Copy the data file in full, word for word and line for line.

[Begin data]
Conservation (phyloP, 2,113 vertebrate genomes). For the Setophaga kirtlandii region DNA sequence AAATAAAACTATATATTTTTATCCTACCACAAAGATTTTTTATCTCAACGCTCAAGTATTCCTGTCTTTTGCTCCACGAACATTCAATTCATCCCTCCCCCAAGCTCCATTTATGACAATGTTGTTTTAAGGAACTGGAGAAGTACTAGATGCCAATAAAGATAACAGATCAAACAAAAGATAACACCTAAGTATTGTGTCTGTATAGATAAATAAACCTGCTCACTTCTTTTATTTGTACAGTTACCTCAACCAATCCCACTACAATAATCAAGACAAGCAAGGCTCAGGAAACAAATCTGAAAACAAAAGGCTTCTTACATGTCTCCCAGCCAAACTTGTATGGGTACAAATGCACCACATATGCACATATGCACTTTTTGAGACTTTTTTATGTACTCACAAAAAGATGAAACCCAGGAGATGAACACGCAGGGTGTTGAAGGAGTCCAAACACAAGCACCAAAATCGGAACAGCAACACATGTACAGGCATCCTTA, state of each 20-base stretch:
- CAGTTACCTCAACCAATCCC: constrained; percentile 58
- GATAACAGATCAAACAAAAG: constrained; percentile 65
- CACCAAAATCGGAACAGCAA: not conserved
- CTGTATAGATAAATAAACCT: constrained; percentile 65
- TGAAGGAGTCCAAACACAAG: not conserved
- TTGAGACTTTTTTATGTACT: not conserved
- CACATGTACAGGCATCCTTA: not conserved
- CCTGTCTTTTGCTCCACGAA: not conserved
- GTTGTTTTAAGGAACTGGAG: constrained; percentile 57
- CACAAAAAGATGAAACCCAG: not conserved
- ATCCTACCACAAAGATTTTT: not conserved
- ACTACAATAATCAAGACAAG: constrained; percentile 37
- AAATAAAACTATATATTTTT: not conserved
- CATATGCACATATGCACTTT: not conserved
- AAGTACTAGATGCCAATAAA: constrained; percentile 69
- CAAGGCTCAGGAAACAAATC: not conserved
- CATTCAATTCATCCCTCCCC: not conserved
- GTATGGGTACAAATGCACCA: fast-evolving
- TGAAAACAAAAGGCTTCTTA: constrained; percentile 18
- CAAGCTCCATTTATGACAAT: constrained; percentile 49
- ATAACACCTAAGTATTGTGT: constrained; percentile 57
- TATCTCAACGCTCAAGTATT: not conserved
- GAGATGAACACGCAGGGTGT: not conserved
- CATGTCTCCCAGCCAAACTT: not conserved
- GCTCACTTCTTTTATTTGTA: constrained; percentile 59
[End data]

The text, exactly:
Conservation (phyloP, 2,113 vertebrate genomes). For the Setophaga kirtlandii region DNA sequence AAATAAAACTATATATTTTTATCCTACCACAAAGATTTTTTATCTCAACGCTCAAGTATTCCTGTCTTTTGCTCCACGAACATTCAATTCATCCCTCCCCCAAGCTCCATTTATGACAATGTTGTTTTAAGGAACTGGAGAAGTACTAGATGCCAATAAAGATAACAGATCAAACAAAAGATAACACCTAAGTATTGTGTCTGTATAGATAAATAAACCTGCTCACTTCTTTTATTTGTACAGTTACCTCAACCAATCCCACTACAATAATCAAGACAAGCAAGGCTCAGGAAACAAATCTGAAAACAAAAGGCTTCTTACATGTCTCCCAGCCAAACTTGTATGGGTACAAATGCACCACATATGCACATATGCACTTTTTGAGACTTTTTTATGTACTCACAAAAAGATGAAACCCAGGAGATGAACACGCAGGGTGTTGAAGGAGTCCAAACACAAGCACCAAAATCGGAACAGCAACACATGTACAGGCATCCTTA, state of each 20-base stretch:
- CAGTTACCTCAACCAATCCC: constrained; percentile 58
- GATAACAGATCAAACAAAAG: constrained; percentile 65
- CACCAAAATCGGAACAGCAA: not conserved
- CTGTATAGATAAATAAACCT: constrained; percentile 65
- TGAAGGAGTCCAAACACAAG: not conserved
- TTGAGACTTTTTTATGTACT: not conserved
- CACATGTACAGGCATCCTTA: not conserved
- CCTGTCTTTTGCTCCACGAA: not conserved
- GTTGTTTTAAGGAACTGGAG: constrained; percentile 57
- CACAAAAAGATGAAACCCAG: not conserved
- ATCCTACCACAAAGATTTTT: not conserved
- ACTACAATAATCAAGACAAG: constrained; percentile 37
- AAATAAAACTATATATTTTT: not conserved
- CATATGCACATATGCACTTT: not conserved
- AAGTACTAGATGCCAATAAA: constrained; percentile 69
- CAAGGCTCAGGAAACAAATC: not conserved
- CATTCAATTCATCCCTCCCC: not conserved
- GTATGGGTACAAATGCACCA: fast-evolving
- TGAAAACAAAAGGCTTCTTA: constrained; percentile 18
- CAAGCTCCATTTATGACAAT: constrained; percentile 49
- ATAACACCTAAGTATTGTGT: constrained; percentile 57
- TATCTCAACGCTCAAGTATT: not conserved
- GAGATGAACACGCAGGGTGT: not conserved
- CATGTCTCCCAGCCAAACTT: not conserved
- GCTCACTTCTTTTATTTGTA: constrained; percentile 59